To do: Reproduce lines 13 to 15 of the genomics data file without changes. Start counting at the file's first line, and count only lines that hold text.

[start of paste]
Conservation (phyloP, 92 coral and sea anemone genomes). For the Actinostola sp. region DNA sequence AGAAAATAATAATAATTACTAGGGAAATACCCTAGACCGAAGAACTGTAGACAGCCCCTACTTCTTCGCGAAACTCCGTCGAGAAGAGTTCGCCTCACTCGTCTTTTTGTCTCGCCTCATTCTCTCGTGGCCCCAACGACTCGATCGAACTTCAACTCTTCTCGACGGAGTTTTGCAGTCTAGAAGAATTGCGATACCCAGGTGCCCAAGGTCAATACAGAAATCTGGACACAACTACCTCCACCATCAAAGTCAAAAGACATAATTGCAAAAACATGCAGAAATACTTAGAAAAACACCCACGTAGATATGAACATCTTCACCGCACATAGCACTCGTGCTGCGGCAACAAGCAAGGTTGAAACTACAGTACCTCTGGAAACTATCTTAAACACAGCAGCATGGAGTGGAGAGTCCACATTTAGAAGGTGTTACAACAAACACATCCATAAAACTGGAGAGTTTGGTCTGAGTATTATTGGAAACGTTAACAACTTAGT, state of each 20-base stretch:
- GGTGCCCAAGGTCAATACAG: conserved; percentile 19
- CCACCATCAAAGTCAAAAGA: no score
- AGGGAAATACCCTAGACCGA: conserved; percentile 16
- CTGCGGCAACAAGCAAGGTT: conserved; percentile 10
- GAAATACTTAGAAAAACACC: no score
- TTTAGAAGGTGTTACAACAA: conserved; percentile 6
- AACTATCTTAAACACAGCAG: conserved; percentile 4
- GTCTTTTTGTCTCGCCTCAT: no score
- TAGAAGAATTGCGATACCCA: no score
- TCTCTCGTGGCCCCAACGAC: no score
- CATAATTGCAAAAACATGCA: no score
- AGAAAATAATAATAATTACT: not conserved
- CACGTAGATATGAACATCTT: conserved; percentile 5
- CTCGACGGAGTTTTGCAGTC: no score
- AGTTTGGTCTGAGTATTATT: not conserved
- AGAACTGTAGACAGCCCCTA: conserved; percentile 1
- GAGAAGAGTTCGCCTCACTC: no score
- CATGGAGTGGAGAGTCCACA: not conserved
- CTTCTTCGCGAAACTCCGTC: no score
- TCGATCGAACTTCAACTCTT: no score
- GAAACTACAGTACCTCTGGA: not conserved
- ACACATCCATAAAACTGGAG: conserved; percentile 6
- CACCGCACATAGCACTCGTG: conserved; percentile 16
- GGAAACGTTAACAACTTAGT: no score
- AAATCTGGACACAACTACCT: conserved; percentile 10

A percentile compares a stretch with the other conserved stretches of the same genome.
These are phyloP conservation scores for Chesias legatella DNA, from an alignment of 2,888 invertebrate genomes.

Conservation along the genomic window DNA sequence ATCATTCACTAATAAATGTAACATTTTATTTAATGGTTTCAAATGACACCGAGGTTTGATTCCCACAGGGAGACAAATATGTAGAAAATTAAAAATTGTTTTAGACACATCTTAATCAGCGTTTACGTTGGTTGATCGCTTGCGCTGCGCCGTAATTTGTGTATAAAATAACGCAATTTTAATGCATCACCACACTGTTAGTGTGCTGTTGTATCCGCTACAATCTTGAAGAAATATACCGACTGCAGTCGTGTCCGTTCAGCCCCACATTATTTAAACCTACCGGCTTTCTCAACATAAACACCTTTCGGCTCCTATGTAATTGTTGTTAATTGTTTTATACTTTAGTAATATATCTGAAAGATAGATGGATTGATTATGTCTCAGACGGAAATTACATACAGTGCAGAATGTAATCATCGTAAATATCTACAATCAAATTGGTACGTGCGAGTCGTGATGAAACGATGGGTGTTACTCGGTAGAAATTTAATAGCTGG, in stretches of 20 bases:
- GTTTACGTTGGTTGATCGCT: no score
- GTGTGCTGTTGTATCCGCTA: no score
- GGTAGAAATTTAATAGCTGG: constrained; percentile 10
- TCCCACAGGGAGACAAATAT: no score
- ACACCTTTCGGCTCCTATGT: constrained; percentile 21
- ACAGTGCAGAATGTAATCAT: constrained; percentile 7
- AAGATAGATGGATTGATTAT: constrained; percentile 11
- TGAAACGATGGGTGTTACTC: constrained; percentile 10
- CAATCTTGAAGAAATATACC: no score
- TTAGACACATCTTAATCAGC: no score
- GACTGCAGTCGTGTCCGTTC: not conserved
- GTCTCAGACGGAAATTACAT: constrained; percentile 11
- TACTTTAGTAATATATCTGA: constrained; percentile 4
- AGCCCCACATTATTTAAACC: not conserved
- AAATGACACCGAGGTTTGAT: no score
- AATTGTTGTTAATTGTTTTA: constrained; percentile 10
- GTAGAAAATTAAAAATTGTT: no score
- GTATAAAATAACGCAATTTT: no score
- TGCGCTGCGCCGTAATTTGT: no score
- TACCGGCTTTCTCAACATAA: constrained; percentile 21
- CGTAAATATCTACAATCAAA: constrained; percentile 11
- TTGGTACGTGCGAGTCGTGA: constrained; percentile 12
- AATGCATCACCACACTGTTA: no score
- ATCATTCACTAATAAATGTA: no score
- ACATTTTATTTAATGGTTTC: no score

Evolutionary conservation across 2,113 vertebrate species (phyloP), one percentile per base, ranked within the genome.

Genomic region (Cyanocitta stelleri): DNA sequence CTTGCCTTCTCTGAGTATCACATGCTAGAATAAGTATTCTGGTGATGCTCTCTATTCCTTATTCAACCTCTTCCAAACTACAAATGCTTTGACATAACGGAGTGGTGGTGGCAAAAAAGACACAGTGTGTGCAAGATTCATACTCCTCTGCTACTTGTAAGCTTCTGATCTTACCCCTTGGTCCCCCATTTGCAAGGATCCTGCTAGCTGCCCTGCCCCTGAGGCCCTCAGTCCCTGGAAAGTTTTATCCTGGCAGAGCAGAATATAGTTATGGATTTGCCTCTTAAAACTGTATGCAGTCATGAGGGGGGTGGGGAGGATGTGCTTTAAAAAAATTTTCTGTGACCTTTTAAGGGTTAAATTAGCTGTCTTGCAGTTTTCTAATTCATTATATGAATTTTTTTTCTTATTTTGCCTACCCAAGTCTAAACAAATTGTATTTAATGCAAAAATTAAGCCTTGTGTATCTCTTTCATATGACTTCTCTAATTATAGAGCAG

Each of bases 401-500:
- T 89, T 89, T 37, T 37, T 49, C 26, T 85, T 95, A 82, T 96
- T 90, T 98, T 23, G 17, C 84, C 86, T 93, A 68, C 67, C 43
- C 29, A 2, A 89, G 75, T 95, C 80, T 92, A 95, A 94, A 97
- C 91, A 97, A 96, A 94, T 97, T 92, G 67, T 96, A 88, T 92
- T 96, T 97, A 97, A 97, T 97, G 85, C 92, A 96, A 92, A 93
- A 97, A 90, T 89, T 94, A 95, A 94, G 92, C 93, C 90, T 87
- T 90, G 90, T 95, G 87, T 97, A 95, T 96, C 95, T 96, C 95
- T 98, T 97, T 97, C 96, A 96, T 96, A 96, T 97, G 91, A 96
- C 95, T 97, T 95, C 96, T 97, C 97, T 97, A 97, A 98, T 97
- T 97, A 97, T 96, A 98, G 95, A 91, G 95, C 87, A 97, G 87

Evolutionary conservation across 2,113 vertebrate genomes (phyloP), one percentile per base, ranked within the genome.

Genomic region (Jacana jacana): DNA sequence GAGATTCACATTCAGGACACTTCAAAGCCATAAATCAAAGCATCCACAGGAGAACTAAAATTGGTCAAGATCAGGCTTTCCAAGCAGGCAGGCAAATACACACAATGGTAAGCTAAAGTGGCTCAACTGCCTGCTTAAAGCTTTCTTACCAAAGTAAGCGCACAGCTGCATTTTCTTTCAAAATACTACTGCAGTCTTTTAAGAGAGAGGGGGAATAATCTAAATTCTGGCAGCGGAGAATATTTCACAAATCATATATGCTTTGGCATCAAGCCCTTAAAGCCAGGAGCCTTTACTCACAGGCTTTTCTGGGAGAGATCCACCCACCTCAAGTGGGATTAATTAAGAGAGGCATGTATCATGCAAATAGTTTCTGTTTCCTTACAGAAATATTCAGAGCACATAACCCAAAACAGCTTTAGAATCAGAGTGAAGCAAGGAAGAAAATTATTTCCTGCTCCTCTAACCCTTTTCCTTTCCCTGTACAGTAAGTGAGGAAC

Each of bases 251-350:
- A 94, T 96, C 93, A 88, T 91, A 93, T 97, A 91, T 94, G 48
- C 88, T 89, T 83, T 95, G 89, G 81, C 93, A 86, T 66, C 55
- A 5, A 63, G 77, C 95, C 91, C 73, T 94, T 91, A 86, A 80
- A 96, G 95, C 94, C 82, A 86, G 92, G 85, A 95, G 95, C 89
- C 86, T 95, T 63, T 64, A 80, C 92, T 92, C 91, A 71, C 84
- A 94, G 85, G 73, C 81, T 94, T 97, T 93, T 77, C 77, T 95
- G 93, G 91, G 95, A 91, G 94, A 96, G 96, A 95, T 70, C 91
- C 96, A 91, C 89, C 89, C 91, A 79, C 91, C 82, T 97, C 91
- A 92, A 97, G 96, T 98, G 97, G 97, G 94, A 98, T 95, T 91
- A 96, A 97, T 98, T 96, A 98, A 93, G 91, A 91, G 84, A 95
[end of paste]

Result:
- AGAAAATAATAATAATTACT: not conserved
- CACGTAGATATGAACATCTT: conserved; percentile 5
- CTCGACGGAGTTTTGCAGTC: no score